Taylor Turns 50by Vanessa Manko, Lester Tome, and Claudia La Rocco
During the Paul Taylor Dance Company’s 50th anniversary season, celebrated in a three-week engagement at City Center, I delighted in hearing the “ohs” and “ahs” during Esplanade (1975). A splendid romp with dancers sprinting diagonals across the stage, arms pumping, Esplanade, in all its gleeful abandon and racing-hearts-of-first-love ebullience, manages to make the simplest of movements—running, skipping, walking, jumping—virtuosic modern dance, seminal in its declaration that yes, all this too can be dance.
Taylor began choreographing in the 1950s while also dancing for Martha Graham. But while Graham’s works were steeped in angst and drama, Taylor sought movement devoid of histrionics and so incorporated everyday movement into his choreographic vocabulary. After 50 years as a “dancemaker” (see the 1999 documentary of the same name about Taylor), today he is lauded as one of the most prolific choreographers of our time, creating pieces that bespeak the essence of America. Full disclosure: Esplanade aside, Taylor, for me, has always been in the shadow of Graham and Cunningham, perched precariously between these two modern dance visionaries, akin to the younger brother who could never measure up. But the success of his company—it is no small accomplishment for a dance company in America to reach 50—and masterpieces like Esplanade are reasons enough to pause and examine these initial summations of his work. Part of Taylor’s appeal lies in his accessible choreography and his works’ equally understandable narratives and themes—love, loss, World War II, Depression-era America. While his choreography can be complex and quite lovely, some of his works verge on the simplistic and, for lack of a better word, corny. Maybe it’s a generational gap, but I feel as though Taylor’s choreography is stuck in the dance boom of the 1970s and 80s, frozen in the comforts of recognizable and charming dance prototypes and ideals. Still, for many Taylor continues as the granddaddy of modern dance, and so here we offer varied views on the man and his work, impressions that range from the pro-Taylor to the nonplussed. These musings on the company’s 50th anniversary question Taylor’s status as the “best,” aim to complicate the idea that his works are infused with the “American spirit” and, perhaps most interesting, raise larger questions about the role of beauty and accessibility in dance.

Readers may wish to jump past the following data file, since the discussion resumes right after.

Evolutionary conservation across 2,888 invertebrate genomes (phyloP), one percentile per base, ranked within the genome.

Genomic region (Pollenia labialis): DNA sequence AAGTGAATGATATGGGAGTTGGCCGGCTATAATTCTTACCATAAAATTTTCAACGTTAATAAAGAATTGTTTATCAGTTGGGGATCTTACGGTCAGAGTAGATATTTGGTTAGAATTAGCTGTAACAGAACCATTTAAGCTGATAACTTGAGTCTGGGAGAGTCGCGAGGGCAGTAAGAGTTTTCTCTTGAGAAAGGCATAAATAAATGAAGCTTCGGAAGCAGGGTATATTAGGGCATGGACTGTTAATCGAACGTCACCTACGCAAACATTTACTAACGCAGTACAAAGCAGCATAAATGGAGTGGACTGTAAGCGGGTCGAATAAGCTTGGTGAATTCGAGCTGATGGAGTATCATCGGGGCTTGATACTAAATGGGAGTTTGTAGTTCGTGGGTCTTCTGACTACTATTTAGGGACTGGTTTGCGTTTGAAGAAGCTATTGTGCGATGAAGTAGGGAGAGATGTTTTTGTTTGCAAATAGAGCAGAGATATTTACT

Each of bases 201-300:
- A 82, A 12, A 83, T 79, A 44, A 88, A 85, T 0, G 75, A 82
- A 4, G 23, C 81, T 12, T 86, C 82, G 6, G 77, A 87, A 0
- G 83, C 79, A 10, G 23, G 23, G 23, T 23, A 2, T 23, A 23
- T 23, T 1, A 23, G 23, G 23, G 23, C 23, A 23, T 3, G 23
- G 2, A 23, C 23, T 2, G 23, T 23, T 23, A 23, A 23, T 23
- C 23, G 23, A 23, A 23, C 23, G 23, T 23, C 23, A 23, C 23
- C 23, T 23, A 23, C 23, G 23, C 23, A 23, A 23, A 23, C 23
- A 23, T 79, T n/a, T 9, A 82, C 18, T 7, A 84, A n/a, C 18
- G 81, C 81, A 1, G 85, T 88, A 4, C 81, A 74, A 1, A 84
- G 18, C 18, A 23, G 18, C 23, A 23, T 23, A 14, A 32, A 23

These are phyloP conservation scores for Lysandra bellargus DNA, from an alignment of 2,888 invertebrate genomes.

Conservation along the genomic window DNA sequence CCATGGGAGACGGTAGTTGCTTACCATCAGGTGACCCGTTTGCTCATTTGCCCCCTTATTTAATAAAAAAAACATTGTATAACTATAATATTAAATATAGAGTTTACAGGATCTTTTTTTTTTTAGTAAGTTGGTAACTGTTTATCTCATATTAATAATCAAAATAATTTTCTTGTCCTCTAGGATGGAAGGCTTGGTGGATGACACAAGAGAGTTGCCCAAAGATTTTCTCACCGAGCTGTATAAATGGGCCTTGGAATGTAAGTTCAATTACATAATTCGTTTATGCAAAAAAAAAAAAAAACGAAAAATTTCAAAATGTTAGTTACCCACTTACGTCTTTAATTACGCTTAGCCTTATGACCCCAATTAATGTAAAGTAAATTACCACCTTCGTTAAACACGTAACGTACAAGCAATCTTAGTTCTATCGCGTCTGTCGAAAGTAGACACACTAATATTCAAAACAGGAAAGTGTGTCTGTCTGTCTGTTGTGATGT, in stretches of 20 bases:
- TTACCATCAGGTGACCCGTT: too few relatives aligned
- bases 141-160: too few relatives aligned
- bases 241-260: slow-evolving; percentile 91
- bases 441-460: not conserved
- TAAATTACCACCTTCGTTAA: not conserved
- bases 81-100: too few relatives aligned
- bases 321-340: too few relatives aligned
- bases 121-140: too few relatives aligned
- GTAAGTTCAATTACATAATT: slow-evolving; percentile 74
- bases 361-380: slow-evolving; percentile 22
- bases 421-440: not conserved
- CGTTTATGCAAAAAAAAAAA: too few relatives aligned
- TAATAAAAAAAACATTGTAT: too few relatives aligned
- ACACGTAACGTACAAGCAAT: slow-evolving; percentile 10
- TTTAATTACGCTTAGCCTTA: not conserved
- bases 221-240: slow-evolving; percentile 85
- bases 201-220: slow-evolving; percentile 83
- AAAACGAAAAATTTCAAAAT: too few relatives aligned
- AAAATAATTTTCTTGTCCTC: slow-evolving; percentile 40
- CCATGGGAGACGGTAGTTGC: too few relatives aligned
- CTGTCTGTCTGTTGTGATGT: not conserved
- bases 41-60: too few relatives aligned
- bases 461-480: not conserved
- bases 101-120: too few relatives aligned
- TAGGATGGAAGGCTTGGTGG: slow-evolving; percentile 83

Paul Taylor has a gift for humor and an extraordinary musicality. Usually his most lively dances, the ones that seem most well-watered creatively, are also funny; even more traditional, classical dances like Esplanade and Aureole (1962) make the audience titter a little. In 3 Epitaphs (1956) New Orleans dirges lend themselves to a bizarre, simian, mud-creature slink. Costumed by Robert Rauschenberg, the dancers are faceless, covered in dark fabric from head to toe and crowned with goggle-like reflectors that send rainbows darting across an otherwise dim stage. Creatures slump onto stage, fall into place to wiggle, boogie, and swish, and then slump off. At one point a dancer misses the spotlight and adjusts. Percussive and very funny, the effect is part insect and part ape, part commentary on performance and part bemused recollection that this is funeral music. Even the infamous Big Bertha (1970), striking in its remarkable derangement, is so over the top as to risk silliness. Set to demented carnival music, the main character is a coin-operated musical machine (played most recently by Patrick Corbin, outfitted with fake hips and red thigh-high boots) whose diabolical influence exposes the frailty of American values, as a wholesome family devolves into wanton sexuality, including incestuous rape.